Today by accident I ripped the seal on a bottle and I want to know: Is there a way to have something else cover the cork?
Accidents happen, but this is not one to worry about – unless it's an expensive bottle that you intend to resell. Capsules that cover the top of most bottles sealed with cork are purely decorative. Originally they were intended to keep insects and vermin from gnawing at the cork in dungeon-like cellars. So long as you have no rodent or major insect problems, you have nothing to worry about.
Long ago, those capsules were often made of lead foil, a toxic substance that poses a problem for landfills. Another traditional seal, wax, is still occasionally used. But today most are made either of aluminum or plastic. To save costs and spare the planet from a recycling burden, some wineries are doing away with seals altogether. One could argue that the capsule in fact comes with a drawback because there's no way to tell whether the cork has developed a serious mould problem until the capsule is removed. A little bit of mould at the top shouldn't hurt the cork, but in some cases it can eat more deeply and compromise the seal, either by letting in too much oxygen or transmitting mould to the wine itself.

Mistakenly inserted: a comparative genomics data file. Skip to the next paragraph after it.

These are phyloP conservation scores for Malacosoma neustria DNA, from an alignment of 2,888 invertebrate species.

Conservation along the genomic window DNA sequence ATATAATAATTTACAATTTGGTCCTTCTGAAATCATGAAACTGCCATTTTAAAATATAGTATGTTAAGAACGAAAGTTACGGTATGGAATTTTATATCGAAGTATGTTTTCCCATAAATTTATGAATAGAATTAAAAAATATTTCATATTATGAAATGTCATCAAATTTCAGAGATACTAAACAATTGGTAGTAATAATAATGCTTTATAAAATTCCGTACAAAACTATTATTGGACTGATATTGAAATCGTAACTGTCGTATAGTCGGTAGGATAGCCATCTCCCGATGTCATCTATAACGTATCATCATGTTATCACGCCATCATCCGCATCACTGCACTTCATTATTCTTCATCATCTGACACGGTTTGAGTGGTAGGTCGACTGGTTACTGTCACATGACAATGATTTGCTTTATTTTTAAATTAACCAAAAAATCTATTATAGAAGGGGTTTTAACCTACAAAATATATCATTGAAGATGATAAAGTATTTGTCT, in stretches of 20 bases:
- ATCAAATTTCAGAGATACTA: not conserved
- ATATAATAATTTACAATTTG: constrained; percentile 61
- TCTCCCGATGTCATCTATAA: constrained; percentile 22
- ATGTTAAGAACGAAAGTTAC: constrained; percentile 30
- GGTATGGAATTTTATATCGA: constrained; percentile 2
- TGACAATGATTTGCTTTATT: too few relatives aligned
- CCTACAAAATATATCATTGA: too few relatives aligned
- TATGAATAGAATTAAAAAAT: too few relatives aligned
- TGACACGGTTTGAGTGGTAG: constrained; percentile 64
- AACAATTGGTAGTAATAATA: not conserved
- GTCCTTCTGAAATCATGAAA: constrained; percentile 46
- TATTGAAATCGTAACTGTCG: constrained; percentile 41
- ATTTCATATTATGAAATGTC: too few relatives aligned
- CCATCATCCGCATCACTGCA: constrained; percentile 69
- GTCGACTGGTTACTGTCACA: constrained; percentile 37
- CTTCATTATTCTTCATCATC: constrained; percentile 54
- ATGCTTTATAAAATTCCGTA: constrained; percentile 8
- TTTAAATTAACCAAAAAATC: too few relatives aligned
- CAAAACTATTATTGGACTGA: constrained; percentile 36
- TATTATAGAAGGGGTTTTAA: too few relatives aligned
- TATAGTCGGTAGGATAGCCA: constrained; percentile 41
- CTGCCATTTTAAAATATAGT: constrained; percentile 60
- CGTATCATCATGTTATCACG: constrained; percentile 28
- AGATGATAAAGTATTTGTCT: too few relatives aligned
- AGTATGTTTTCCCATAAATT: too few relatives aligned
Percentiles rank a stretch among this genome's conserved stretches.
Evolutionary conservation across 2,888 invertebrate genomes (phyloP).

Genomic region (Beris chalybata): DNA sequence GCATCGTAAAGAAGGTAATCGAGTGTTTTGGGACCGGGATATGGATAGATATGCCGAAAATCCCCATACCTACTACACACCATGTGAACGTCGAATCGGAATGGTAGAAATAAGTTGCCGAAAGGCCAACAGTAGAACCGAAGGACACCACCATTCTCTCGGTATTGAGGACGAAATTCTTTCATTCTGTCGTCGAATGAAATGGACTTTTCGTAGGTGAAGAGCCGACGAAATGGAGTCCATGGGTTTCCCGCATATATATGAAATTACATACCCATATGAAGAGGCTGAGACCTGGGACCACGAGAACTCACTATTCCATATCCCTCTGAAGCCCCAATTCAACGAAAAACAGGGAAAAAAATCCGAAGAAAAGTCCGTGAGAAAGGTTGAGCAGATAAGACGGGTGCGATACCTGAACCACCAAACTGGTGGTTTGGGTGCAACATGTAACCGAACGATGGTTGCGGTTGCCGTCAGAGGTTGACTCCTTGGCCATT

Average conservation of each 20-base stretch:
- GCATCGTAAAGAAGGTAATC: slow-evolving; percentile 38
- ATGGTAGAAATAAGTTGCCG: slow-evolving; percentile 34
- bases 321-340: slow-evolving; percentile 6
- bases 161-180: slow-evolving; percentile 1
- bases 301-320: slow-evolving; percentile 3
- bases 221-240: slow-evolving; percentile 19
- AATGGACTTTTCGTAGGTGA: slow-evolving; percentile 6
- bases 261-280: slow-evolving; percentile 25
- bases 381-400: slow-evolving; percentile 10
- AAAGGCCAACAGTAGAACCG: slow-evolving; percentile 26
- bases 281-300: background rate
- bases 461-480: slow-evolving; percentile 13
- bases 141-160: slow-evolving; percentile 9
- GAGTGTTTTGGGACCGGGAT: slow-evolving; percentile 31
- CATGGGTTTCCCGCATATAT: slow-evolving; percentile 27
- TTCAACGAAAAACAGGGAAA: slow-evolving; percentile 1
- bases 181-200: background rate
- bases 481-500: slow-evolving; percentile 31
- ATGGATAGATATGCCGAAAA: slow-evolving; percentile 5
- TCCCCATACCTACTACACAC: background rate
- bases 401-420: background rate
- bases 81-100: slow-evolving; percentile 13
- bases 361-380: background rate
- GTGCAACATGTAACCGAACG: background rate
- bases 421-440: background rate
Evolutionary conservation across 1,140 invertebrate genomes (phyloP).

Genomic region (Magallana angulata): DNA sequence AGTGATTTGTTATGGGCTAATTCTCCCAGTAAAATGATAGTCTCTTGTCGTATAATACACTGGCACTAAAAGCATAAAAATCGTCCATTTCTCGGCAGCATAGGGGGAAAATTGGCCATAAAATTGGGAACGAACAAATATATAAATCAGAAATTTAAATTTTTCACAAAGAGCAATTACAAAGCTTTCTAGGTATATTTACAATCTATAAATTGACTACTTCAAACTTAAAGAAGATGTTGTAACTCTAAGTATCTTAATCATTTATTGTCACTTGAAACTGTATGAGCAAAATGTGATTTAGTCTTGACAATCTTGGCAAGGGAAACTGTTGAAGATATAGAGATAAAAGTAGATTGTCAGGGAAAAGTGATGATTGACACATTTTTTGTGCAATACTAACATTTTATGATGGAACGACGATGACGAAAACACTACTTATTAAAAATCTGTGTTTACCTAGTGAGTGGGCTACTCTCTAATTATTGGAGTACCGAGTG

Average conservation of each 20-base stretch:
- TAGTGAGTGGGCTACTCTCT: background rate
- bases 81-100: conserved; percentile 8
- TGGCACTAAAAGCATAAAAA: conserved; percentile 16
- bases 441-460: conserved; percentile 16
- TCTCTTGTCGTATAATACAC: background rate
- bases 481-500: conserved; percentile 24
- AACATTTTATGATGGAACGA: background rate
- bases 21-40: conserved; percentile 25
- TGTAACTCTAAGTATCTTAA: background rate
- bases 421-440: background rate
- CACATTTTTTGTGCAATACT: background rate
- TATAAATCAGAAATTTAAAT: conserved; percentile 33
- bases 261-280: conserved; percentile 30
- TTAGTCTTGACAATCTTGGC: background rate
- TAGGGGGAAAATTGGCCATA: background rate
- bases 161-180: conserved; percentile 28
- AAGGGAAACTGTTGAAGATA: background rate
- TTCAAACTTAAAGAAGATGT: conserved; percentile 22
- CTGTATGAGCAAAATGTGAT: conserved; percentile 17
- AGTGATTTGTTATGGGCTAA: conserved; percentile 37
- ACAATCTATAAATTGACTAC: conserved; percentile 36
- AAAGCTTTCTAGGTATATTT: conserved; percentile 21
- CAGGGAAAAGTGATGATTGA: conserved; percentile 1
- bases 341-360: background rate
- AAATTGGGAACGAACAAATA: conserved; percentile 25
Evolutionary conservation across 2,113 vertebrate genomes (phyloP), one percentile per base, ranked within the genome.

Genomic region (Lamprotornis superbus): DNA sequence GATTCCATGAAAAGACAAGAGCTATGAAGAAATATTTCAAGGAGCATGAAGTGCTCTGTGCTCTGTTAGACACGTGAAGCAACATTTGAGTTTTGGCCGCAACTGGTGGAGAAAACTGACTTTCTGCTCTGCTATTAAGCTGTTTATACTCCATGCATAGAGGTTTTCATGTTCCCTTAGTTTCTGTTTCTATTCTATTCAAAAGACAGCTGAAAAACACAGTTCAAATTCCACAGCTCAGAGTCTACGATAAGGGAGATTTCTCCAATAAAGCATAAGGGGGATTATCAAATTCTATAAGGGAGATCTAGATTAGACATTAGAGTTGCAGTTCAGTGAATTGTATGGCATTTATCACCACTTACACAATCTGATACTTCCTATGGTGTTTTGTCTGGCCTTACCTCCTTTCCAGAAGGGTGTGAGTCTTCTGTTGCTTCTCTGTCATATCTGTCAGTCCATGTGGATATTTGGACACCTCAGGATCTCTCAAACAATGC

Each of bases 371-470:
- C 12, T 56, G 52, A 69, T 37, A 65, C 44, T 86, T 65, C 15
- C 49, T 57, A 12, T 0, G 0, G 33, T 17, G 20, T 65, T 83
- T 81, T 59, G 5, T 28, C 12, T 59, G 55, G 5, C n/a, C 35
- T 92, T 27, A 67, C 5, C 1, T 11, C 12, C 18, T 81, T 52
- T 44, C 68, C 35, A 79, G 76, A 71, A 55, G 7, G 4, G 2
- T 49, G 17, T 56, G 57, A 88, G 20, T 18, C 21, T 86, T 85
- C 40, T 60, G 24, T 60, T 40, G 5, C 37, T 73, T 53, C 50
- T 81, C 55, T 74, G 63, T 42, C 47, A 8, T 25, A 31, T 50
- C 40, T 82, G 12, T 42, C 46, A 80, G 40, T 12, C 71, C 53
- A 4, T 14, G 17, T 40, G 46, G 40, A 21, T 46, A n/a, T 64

If you intend to resell the bottle, it's an issue because most prospective buyers like to have an intact bottle to be sure you haven't pulled the cork, siphoned off the pricy wine and replaced it all with something fraudulent. In that case, though, it won't help to cover the cork with a makeshift seal of your own creation.
Whatever you do (and I would suggest doing nothing), don't cover the bottleneck with something made of paper. That would only invite mould if your cellar is very humid or if your bottle is stored within about 20 centimetres of an exposed-brick basement wall.
The Flavour Principle by Lucy Waverman and Beppi Crosariol (HarperCollins) won top prize for best general English cookbook at the 2014 Taste Canada Food Writing Awards.